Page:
In Part I (From Mexico to Chiang Mai) I shared the first phase of my soul’s epic journey. I had walked out on my faith, my home, my marriage, and being a doctor’s wife. I had walked out on my whole world, but I gained my soul.  The scales balanced.

After returning from South East Asia, piece by piece, and leap by leap, I began crafting a new life. I was where the Earth and seascape made my soul visible and living in a seaside village in New England. Cape Ann mirrored the geography of my soul. I knew the “where” of my soul’s unfolding.

But what was I meant to do and with whom?


Getting a job for employment’s sake felt like prostitution. But if I didn’t start earing my own way in life, I just might be doing that. At some point paying the rent ceases to be a philosophical inquiry.

“The soul has reasons that reason knows not of” which means sometimes our soul sends us a wild invitation in the guise of a lucky break. In my case two.

A room for rent in an old Victorian boarding house came available in the tiny seaside village of Magnolia. And while some might gasp at reducing one’s seaside home to a single room, it was a vast improvement over the backpack I lived out of while in South East Asia.

Life threw me a trapeze and I leapt at the chance, though it only had a half bath and access to a communal shower on the third floor. A year later a second-floor suite became available; complete with a fireplace, a third story turret bedroom, and a full bath with an antique clawfoot tub.

My second wild invitation from soul – my next lucky break – came when a local nonprofit needed a fitness instructor for an after school at-risk youth program. I was a nationally certified personal trainer and aerobics instructor. I interviewed. I got the job. At $12.00 an hour. Life threw me a trapeze and I leapt at the chance.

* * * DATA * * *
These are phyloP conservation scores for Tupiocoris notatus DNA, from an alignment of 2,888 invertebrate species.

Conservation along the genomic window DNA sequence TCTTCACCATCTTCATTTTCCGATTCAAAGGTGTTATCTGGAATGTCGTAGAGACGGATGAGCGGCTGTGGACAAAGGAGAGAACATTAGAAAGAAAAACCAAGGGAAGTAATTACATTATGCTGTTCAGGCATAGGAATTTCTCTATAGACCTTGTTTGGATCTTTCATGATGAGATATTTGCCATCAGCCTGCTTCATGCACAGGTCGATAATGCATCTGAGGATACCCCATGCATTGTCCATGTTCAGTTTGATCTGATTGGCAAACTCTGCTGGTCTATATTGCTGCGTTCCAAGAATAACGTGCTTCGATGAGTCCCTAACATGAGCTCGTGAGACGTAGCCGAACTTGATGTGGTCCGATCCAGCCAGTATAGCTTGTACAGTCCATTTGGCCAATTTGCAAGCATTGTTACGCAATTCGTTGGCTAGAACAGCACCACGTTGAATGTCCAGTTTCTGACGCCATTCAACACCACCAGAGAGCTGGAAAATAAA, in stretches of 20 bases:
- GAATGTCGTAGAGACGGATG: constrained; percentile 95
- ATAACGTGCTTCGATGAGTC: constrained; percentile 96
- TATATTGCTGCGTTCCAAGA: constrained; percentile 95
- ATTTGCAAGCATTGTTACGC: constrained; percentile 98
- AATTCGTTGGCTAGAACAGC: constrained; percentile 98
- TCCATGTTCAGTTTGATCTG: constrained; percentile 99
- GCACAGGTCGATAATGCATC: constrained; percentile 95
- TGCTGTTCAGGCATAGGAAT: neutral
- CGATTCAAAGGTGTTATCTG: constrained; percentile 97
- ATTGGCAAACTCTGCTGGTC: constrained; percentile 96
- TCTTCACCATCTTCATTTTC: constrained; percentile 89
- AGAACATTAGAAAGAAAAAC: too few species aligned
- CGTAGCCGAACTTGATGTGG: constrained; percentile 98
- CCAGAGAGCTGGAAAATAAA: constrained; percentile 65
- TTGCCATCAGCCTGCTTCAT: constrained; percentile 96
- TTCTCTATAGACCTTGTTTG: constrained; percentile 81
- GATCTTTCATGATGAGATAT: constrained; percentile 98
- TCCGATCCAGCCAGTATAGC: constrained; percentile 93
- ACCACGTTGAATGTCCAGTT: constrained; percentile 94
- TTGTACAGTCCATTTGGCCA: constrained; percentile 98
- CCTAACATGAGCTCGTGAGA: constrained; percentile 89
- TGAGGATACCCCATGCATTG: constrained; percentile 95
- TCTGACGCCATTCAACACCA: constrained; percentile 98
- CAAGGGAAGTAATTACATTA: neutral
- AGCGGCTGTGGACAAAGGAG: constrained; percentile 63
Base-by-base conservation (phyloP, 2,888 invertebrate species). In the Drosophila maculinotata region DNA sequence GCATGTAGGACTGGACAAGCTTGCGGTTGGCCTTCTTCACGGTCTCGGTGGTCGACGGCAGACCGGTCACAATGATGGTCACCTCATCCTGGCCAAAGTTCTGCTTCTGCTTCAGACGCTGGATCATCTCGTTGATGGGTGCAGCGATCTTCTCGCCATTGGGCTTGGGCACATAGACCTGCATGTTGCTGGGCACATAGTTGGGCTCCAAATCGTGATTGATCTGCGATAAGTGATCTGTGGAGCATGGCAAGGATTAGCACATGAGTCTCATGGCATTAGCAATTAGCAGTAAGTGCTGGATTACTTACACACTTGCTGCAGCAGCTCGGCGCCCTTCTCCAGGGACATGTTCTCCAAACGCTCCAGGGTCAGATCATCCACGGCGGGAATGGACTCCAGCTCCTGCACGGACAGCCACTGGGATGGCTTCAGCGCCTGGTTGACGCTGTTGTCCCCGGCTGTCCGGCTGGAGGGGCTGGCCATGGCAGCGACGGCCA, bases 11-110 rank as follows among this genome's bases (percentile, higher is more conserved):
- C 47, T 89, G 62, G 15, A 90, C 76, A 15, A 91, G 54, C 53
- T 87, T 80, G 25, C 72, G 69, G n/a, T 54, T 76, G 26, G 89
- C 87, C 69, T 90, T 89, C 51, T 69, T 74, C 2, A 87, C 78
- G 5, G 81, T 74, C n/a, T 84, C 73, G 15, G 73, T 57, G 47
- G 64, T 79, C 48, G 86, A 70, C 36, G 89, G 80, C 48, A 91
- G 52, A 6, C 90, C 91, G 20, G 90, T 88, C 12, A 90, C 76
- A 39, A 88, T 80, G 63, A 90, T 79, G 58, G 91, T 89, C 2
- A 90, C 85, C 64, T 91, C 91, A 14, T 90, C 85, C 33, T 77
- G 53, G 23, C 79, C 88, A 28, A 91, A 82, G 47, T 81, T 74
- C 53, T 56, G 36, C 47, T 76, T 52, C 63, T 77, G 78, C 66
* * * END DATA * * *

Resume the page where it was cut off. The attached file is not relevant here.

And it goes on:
When you are climbing a mountain, the next foothold is enough.

In less than three years I was the youngest director ever in the agency, had created an alternative high school for at-risk youth (with a two-year waiting list), and earned my M.Ed.

I was well on my way to the top.

But of what?

I was feeling the deep rumble of soul hunger again.  A holy howl was rushing up through my windpipe. My intentionally crafted and hard-won new life wasn’t enough. Something more was stirring up a storm I couldn’t ignore. I had to give voice to it or choke.

One afternoon I was sitting at a café writing when a loud French accent swept through the room. I couldn’t help but overhear her sensual sounding expose about how the Earth is calling forth women warriors in Joan of Arc’s name.

I looked up in shock and turned my head.  I stammered, “Excuse me, I know this might sound odd, but I have recently completed an M.Ed. program in sustainability and women’s cosmology, and I couldn’t agree more. I think we need to talk.”

She handed me her business card as she left and said she’d be back in three months after a trip to India. I glanced at her card as she walked away. “Sustainable Cape Ann, Executive Director.”

Three months and one conversation later she offered me a job as the Chief Operations Officer of Sustainable Cape Ann. The next trapeze had appeared. I reached and caught it. Everything seemed divinely ordained; except there was no health care or dental insurance. In fact, no funding past the current year. No job security or plan.

All I knew – in that split second – was that my wild soul had sent me an invitation in the guise of a third lucky break. And I leapt. For no other reason than my soul had reasons I knew not of. But I had learned to trust her with my life.